How do you discuss racism when no one wants to speak about it? How can you research the atrocities of war when your nation flaunts any and all claims to global dominance? The Twilight Zone was not only intellectual, inventive, and frequently gorgeous to look at; it was also guerrilla. It was strange. Many people despised it. And it just kept getting better. The Twilight Zone told over a hundred stories, where a good show’s purpose is to deliver a good tale with a strong effect.



Fleabag was written for the stage by Phoebe Waller-Bridge, and the reverence in speech and character eruptions within the limits of space throughout the series. Fleabag’s potency as a narrative behemoth maintained it sharp and allowed the sword to reach deep despite just having two seasons. There will be no Season 3 to replace the need left by the terrible and wonderful Season 2; you must make do for now. It’s a love tale, and whether you like it or not, love occurs.

Saturday Night Live (SNL) is a television show that airs on Saturday nights.

Saturday Night Live

SNL has long since ceased to be a show and has evolved into a medium. Just as you may bring a painter to a canvas to watch how they work, Saturday Night Live cast members have the rare chance to create live sketches in one week, perform them just once in front of a live audience, and then do it all over again right afterwards. It’s comedy at its most professional level. The outcome should be judged on how the program evaluated every important comic over almost half a century, not on how many sketches are successes or fails.

4The Wire

The Wire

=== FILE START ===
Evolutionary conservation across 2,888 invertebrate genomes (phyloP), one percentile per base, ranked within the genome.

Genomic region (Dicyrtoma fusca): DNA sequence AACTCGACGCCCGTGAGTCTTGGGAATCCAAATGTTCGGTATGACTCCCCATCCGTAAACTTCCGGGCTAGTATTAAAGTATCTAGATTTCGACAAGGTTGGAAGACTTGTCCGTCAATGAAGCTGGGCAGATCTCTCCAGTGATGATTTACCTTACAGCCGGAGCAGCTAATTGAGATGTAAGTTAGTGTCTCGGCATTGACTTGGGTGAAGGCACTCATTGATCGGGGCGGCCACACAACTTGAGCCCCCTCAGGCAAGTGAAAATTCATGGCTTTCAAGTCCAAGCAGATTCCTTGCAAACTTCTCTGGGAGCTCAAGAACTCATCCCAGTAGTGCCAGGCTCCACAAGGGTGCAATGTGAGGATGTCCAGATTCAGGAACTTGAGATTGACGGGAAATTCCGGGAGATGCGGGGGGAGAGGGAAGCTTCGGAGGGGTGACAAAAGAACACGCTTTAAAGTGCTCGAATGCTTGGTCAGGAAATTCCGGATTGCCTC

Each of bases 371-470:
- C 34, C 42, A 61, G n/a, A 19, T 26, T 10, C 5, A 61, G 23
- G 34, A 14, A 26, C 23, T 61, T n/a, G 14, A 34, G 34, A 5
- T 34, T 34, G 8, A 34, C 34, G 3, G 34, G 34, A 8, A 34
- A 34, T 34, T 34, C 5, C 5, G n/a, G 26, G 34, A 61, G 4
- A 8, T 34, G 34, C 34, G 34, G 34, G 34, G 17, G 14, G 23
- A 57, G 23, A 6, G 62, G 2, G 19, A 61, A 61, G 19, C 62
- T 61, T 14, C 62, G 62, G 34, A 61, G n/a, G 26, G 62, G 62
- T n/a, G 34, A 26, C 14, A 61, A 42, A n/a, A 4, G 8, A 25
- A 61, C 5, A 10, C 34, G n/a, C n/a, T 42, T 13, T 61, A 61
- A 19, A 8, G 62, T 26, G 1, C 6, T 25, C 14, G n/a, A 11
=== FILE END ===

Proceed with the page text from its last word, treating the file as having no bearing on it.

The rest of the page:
During its tenure on HBO, the show was widely underestimated, never receiving enough viewership, critical praise, or accolades. While much of this may be ascribed to the show’s diverse cast, which led to it being dismissed as unsuitable for the ordinary American viewer, The Wire triumphed a decade later. A moving America discovered they’d been skipping over one of the most brilliant and clear examinations of what individuals would do to climb the corporate ladder.

The Simpsons (season 3)

The Simpsons

Because of its duration and merchandising significance, The Simpsons is sometimes seen as a token contender. In reality, if Seasons 3-9 were available, the program would not only be on our list, but would also be at the top. Season 4 is like seeing an old Renoir film: you’re blown away by it no matter how much you didn’t expect to be, and you’re almost enraged that we haven’t been building on this mastery. How did the program manage to be so amusing in such a short amount of time? Conan O’Brien is part of the solution, but there’s also the fact that lightning may hit the same area hundreds of times before disappearing.



Roots drew a record-breaking 100 million viewers, surpassing previous marks for a program doomed to fail. Slavery was a forbidden subject in every way conceivable. Invoking a pandemic by even mentioning its existence in front of a watching public was a recipe for disaster. Roots not only depicted slavery, but it also allowed every awful fact a chance to be spoken. For its mastery of narrative and character, as well as its achievement in persuading a nation to properly atone for its history, even if for a little while, Roots has become a program of legend.

The Sopranos (TV show)

The Sopranos

Today, excellent television is expected in the same way that good film is expected; it seems absurd that it wasn’t always that way. That’s all thanks to HBO and The Sopranos. Never in a million years would you put a good drama series on the air. T.V. was slammed for turning children’s brains into sludge and making the world less competent: it was again blasted for turning children’s brains into sludge and making the world less competent. Simply said, if it weren’t for The Sopranos, everything would be the same. Heartbreaks, action, philosophy, twists, and true art are all present. Consider every great program from the last two decades: it has a benevolent grandfather to whom it owes its whole existence. Tony is his name.

The “best tv shows of all time rotten tomatoes” is a list of the best 18 television shows. The list ranks the top 10 in order from 1-10, and then gives an overview of what makes each show so good.